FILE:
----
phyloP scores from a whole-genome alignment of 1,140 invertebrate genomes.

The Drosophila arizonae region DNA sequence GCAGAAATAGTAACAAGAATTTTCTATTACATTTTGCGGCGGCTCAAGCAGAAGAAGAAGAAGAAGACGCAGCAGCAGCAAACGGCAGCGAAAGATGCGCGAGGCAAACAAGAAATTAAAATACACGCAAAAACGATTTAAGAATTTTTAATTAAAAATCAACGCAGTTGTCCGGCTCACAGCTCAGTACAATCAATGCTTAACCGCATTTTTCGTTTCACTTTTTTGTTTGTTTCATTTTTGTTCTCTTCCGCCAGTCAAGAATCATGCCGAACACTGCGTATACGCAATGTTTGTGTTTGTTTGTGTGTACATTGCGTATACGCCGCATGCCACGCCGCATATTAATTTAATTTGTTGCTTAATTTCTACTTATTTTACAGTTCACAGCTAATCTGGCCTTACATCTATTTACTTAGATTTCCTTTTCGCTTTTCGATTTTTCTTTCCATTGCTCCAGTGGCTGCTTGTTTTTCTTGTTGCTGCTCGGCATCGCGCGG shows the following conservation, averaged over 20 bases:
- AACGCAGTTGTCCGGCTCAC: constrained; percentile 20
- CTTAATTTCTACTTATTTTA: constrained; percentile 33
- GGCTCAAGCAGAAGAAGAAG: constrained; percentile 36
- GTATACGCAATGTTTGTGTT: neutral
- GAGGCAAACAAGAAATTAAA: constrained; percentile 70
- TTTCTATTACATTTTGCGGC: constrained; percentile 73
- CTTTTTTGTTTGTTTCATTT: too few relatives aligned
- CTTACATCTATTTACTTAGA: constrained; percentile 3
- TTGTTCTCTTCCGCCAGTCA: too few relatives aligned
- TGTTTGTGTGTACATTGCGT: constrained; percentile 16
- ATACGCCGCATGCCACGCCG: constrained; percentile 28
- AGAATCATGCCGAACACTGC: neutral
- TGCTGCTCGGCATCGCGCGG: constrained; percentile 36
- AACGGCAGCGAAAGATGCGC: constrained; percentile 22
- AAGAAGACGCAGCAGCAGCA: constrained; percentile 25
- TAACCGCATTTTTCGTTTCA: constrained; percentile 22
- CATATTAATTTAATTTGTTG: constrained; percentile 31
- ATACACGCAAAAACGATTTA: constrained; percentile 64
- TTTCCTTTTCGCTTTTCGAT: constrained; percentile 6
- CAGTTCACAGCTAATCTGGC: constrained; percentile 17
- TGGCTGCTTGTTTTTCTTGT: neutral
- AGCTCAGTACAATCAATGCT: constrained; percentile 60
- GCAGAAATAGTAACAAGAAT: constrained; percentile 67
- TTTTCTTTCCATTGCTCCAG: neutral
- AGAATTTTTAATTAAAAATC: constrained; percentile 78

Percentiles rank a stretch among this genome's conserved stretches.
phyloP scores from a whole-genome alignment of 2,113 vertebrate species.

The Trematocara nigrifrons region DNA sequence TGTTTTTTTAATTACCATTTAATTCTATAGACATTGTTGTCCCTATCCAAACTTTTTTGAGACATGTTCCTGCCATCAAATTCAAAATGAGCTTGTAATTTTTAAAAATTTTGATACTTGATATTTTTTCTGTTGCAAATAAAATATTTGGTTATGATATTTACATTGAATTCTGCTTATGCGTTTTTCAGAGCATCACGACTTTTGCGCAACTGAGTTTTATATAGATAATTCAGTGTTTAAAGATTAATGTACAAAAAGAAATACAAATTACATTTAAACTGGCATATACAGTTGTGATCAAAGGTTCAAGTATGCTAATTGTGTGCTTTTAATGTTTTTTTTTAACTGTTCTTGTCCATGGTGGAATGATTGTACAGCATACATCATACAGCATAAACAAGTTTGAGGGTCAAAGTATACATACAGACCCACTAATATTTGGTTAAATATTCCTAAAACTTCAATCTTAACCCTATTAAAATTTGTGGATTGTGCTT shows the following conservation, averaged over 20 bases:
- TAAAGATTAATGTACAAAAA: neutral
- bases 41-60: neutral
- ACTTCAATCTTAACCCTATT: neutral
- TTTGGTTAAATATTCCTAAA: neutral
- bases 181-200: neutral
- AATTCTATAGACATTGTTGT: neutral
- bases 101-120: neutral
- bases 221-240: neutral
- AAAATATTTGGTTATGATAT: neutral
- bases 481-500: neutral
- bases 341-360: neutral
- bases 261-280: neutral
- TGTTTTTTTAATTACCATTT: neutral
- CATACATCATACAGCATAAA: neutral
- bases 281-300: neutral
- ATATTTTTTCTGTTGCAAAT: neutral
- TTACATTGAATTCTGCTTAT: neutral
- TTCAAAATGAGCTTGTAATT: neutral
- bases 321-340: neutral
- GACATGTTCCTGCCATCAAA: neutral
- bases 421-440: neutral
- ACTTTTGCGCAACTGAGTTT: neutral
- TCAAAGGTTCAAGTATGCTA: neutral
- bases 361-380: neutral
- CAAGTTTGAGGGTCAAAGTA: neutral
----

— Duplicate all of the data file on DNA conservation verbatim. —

phyloP scores from a whole-genome alignment of 1,140 invertebrate genomes.

The Drosophila arizonae region DNA sequence GCAGAAATAGTAACAAGAATTTTCTATTACATTTTGCGGCGGCTCAAGCAGAAGAAGAAGAAGAAGACGCAGCAGCAGCAAACGGCAGCGAAAGATGCGCGAGGCAAACAAGAAATTAAAATACACGCAAAAACGATTTAAGAATTTTTAATTAAAAATCAACGCAGTTGTCCGGCTCACAGCTCAGTACAATCAATGCTTAACCGCATTTTTCGTTTCACTTTTTTGTTTGTTTCATTTTTGTTCTCTTCCGCCAGTCAAGAATCATGCCGAACACTGCGTATACGCAATGTTTGTGTTTGTTTGTGTGTACATTGCGTATACGCCGCATGCCACGCCGCATATTAATTTAATTTGTTGCTTAATTTCTACTTATTTTACAGTTCACAGCTAATCTGGCCTTACATCTATTTACTTAGATTTCCTTTTCGCTTTTCGATTTTTCTTTCCATTGCTCCAGTGGCTGCTTGTTTTTCTTGTTGCTGCTCGGCATCGCGCGG shows the following conservation, averaged over 20 bases:
- AACGCAGTTGTCCGGCTCAC: constrained; percentile 20
- CTTAATTTCTACTTATTTTA: constrained; percentile 33
- GGCTCAAGCAGAAGAAGAAG: constrained; percentile 36
- GTATACGCAATGTTTGTGTT: neutral
- GAGGCAAACAAGAAATTAAA: constrained; percentile 70
- TTTCTATTACATTTTGCGGC: constrained; percentile 73
- CTTTTTTGTTTGTTTCATTT: too few relatives aligned
- CTTACATCTATTTACTTAGA: constrained; percentile 3
- TTGTTCTCTTCCGCCAGTCA: too few relatives aligned
- TGTTTGTGTGTACATTGCGT: constrained; percentile 16
- ATACGCCGCATGCCACGCCG: constrained; percentile 28
- AGAATCATGCCGAACACTGC: neutral
- TGCTGCTCGGCATCGCGCGG: constrained; percentile 36
- AACGGCAGCGAAAGATGCGC: constrained; percentile 22
- AAGAAGACGCAGCAGCAGCA: constrained; percentile 25
- TAACCGCATTTTTCGTTTCA: constrained; percentile 22
- CATATTAATTTAATTTGTTG: constrained; percentile 31
- ATACACGCAAAAACGATTTA: constrained; percentile 64
- TTTCCTTTTCGCTTTTCGAT: constrained; percentile 6
- CAGTTCACAGCTAATCTGGC: constrained; percentile 17
- TGGCTGCTTGTTTTTCTTGT: neutral
- AGCTCAGTACAATCAATGCT: constrained; percentile 60
- GCAGAAATAGTAACAAGAAT: constrained; percentile 67
- TTTTCTTTCCATTGCTCCAG: neutral
- AGAATTTTTAATTAAAAATC: constrained; percentile 78

Percentiles rank a stretch among this genome's conserved stretches.
phyloP scores from a whole-genome alignment of 2,113 vertebrate species.

The Trematocara nigrifrons region DNA sequence TGTTTTTTTAATTACCATTTAATTCTATAGACATTGTTGTCCCTATCCAAACTTTTTTGAGACATGTTCCTGCCATCAAATTCAAAATGAGCTTGTAATTTTTAAAAATTTTGATACTTGATATTTTTTCTGTTGCAAATAAAATATTTGGTTATGATATTTACATTGAATTCTGCTTATGCGTTTTTCAGAGCATCACGACTTTTGCGCAACTGAGTTTTATATAGATAATTCAGTGTTTAAAGATTAATGTACAAAAAGAAATACAAATTACATTTAAACTGGCATATACAGTTGTGATCAAAGGTTCAAGTATGCTAATTGTGTGCTTTTAATGTTTTTTTTTAACTGTTCTTGTCCATGGTGGAATGATTGTACAGCATACATCATACAGCATAAACAAGTTTGAGGGTCAAAGTATACATACAGACCCACTAATATTTGGTTAAATATTCCTAAAACTTCAATCTTAACCCTATTAAAATTTGTGGATTGTGCTT shows the following conservation, averaged over 20 bases:
- TAAAGATTAATGTACAAAAA: neutral
- bases 41-60: neutral
- ACTTCAATCTTAACCCTATT: neutral
- TTTGGTTAAATATTCCTAAA: neutral
- bases 181-200: neutral
- AATTCTATAGACATTGTTGT: neutral
- bases 101-120: neutral
- bases 221-240: neutral
- AAAATATTTGGTTATGATAT: neutral
- bases 481-500: neutral
- bases 341-360: neutral
- bases 261-280: neutral
- TGTTTTTTTAATTACCATTT: neutral
- CATACATCATACAGCATAAA: neutral
- bases 281-300: neutral
- ATATTTTTTCTGTTGCAAAT: neutral
- TTACATTGAATTCTGCTTAT: neutral
- TTCAAAATGAGCTTGTAATT: neutral
- bases 321-340: neutral
- GACATGTTCCTGCCATCAAA: neutral
- bases 421-440: neutral
- ACTTTTGCGCAACTGAGTTT: neutral
- TCAAAGGTTCAAGTATGCTA: neutral
- bases 361-380: neutral
- CAAGTTTGAGGGTCAAAGTA: neutral